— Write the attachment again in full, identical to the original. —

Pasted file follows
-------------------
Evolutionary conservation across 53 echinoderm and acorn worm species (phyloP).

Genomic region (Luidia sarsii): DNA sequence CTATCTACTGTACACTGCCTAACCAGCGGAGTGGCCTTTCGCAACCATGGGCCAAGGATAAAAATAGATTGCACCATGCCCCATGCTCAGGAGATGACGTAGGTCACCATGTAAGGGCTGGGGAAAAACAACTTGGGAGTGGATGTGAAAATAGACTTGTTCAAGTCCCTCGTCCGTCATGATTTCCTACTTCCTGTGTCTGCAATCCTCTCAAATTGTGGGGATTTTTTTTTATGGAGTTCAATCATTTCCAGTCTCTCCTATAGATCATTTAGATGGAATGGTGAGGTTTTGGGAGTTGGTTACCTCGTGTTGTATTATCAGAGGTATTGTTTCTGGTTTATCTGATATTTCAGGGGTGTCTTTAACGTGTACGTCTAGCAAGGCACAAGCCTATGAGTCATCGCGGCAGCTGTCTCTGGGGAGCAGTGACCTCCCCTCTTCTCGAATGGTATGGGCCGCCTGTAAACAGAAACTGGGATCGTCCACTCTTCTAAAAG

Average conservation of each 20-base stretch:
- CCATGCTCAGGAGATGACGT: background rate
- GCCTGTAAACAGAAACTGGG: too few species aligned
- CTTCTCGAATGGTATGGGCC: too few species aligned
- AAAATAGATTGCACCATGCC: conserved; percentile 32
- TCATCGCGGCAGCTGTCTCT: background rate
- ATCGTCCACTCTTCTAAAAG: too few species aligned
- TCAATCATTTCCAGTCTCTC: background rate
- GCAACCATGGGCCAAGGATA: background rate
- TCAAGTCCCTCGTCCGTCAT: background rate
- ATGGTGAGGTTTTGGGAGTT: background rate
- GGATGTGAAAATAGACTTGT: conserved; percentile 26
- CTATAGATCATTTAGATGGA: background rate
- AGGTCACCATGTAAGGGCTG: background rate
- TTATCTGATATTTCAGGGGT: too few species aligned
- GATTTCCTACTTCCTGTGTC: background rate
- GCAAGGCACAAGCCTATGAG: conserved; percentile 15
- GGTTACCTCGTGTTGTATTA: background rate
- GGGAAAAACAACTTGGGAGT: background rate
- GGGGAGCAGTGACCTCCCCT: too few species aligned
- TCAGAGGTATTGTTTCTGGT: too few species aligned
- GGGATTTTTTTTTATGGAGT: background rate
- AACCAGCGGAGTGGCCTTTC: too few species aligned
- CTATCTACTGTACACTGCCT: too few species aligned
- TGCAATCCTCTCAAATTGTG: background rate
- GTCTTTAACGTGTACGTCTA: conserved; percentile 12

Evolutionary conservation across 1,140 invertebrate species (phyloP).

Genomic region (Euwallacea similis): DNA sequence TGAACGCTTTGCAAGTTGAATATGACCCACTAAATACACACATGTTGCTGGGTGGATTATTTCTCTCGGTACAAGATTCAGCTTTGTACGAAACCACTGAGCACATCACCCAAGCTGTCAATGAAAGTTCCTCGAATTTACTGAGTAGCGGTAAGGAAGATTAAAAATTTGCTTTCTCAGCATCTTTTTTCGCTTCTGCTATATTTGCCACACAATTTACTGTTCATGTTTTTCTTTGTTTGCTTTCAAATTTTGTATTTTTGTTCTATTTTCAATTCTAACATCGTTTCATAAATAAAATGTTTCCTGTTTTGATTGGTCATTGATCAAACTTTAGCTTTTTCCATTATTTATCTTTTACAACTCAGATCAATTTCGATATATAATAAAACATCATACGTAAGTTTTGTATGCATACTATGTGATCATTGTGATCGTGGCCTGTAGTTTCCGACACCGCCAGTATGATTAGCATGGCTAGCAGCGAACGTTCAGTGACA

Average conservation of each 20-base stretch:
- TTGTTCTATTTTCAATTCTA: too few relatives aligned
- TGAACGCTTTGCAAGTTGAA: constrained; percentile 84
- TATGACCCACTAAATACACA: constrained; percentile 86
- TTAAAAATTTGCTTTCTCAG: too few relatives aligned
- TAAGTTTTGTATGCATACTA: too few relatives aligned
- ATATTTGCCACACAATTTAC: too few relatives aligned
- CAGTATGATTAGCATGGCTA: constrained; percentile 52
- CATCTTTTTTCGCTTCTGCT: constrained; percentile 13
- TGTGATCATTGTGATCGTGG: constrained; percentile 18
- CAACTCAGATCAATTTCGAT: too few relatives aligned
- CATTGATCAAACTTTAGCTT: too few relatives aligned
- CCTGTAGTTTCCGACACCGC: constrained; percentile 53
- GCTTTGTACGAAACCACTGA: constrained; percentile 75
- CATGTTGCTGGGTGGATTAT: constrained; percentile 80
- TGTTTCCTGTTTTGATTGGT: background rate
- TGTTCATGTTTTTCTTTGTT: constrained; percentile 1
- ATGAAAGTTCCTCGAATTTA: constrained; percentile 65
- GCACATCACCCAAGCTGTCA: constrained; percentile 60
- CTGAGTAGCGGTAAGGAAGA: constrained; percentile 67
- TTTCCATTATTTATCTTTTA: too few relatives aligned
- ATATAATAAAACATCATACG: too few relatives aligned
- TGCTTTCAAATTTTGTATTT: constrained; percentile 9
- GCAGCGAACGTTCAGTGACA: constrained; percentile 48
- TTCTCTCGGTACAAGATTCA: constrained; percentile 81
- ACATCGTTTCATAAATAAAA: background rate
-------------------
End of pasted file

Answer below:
Evolutionary conservation across 53 echinoderm and acorn worm species (phyloP).

Genomic region (Luidia sarsii): DNA sequence CTATCTACTGTACACTGCCTAACCAGCGGAGTGGCCTTTCGCAACCATGGGCCAAGGATAAAAATAGATTGCACCATGCCCCATGCTCAGGAGATGACGTAGGTCACCATGTAAGGGCTGGGGAAAAACAACTTGGGAGTGGATGTGAAAATAGACTTGTTCAAGTCCCTCGTCCGTCATGATTTCCTACTTCCTGTGTCTGCAATCCTCTCAAATTGTGGGGATTTTTTTTTATGGAGTTCAATCATTTCCAGTCTCTCCTATAGATCATTTAGATGGAATGGTGAGGTTTTGGGAGTTGGTTACCTCGTGTTGTATTATCAGAGGTATTGTTTCTGGTTTATCTGATATTTCAGGGGTGTCTTTAACGTGTACGTCTAGCAAGGCACAAGCCTATGAGTCATCGCGGCAGCTGTCTCTGGGGAGCAGTGACCTCCCCTCTTCTCGAATGGTATGGGCCGCCTGTAAACAGAAACTGGGATCGTCCACTCTTCTAAAAG

Average conservation of each 20-base stretch:
- CCATGCTCAGGAGATGACGT: background rate
- GCCTGTAAACAGAAACTGGG: too few species aligned
- CTTCTCGAATGGTATGGGCC: too few species aligned
- AAAATAGATTGCACCATGCC: conserved; percentile 32
- TCATCGCGGCAGCTGTCTCT: background rate
- ATCGTCCACTCTTCTAAAAG: too few species aligned
- TCAATCATTTCCAGTCTCTC: background rate
- GCAACCATGGGCCAAGGATA: background rate
- TCAAGTCCCTCGTCCGTCAT: background rate
- ATGGTGAGGTTTTGGGAGTT: background rate
- GGATGTGAAAATAGACTTGT: conserved; percentile 26
- CTATAGATCATTTAGATGGA: background rate
- AGGTCACCATGTAAGGGCTG: background rate
- TTATCTGATATTTCAGGGGT: too few species aligned
- GATTTCCTACTTCCTGTGTC: background rate
- GCAAGGCACAAGCCTATGAG: conserved; percentile 15
- GGTTACCTCGTGTTGTATTA: background rate
- GGGAAAAACAACTTGGGAGT: background rate
- GGGGAGCAGTGACCTCCCCT: too few species aligned
- TCAGAGGTATTGTTTCTGGT: too few species aligned
- GGGATTTTTTTTTATGGAGT: background rate
- AACCAGCGGAGTGGCCTTTC: too few species aligned
- CTATCTACTGTACACTGCCT: too few species aligned
- TGCAATCCTCTCAAATTGTG: background rate
- GTCTTTAACGTGTACGTCTA: conserved; percentile 12

Evolutionary conservation across 1,140 invertebrate species (phyloP).

Genomic region (Euwallacea similis): DNA sequence TGAACGCTTTGCAAGTTGAATATGACCCACTAAATACACACATGTTGCTGGGTGGATTATTTCTCTCGGTACAAGATTCAGCTTTGTACGAAACCACTGAGCACATCACCCAAGCTGTCAATGAAAGTTCCTCGAATTTACTGAGTAGCGGTAAGGAAGATTAAAAATTTGCTTTCTCAGCATCTTTTTTCGCTTCTGCTATATTTGCCACACAATTTACTGTTCATGTTTTTCTTTGTTTGCTTTCAAATTTTGTATTTTTGTTCTATTTTCAATTCTAACATCGTTTCATAAATAAAATGTTTCCTGTTTTGATTGGTCATTGATCAAACTTTAGCTTTTTCCATTATTTATCTTTTACAACTCAGATCAATTTCGATATATAATAAAACATCATACGTAAGTTTTGTATGCATACTATGTGATCATTGTGATCGTGGCCTGTAGTTTCCGACACCGCCAGTATGATTAGCATGGCTAGCAGCGAACGTTCAGTGACA

Average conservation of each 20-base stretch:
- TTGTTCTATTTTCAATTCTA: too few relatives aligned
- TGAACGCTTTGCAAGTTGAA: constrained; percentile 84
- TATGACCCACTAAATACACA: constrained; percentile 86
- TTAAAAATTTGCTTTCTCAG: too few relatives aligned
- TAAGTTTTGTATGCATACTA: too few relatives aligned
- ATATTTGCCACACAATTTAC: too few relatives aligned
- CAGTATGATTAGCATGGCTA: constrained; percentile 52
- CATCTTTTTTCGCTTCTGCT: constrained; percentile 13
- TGTGATCATTGTGATCGTGG: constrained; percentile 18
- CAACTCAGATCAATTTCGAT: too few relatives aligned
- CATTGATCAAACTTTAGCTT: too few relatives aligned
- CCTGTAGTTTCCGACACCGC: constrained; percentile 53
- GCTTTGTACGAAACCACTGA: constrained; percentile 75
- CATGTTGCTGGGTGGATTAT: constrained; percentile 80
- TGTTTCCTGTTTTGATTGGT: background rate
- TGTTCATGTTTTTCTTTGTT: constrained; percentile 1
- ATGAAAGTTCCTCGAATTTA: constrained; percentile 65
- GCACATCACCCAAGCTGTCA: constrained; percentile 60
- CTGAGTAGCGGTAAGGAAGA: constrained; percentile 67
- TTTCCATTATTTATCTTTTA: too few relatives aligned
- ATATAATAAAACATCATACG: too few relatives aligned
- TGCTTTCAAATTTTGTATTT: constrained; percentile 9
- GCAGCGAACGTTCAGTGACA: constrained; percentile 48
- TTCTCTCGGTACAAGATTCA: constrained; percentile 81
- ACATCGTTTCATAAATAAAA: background rate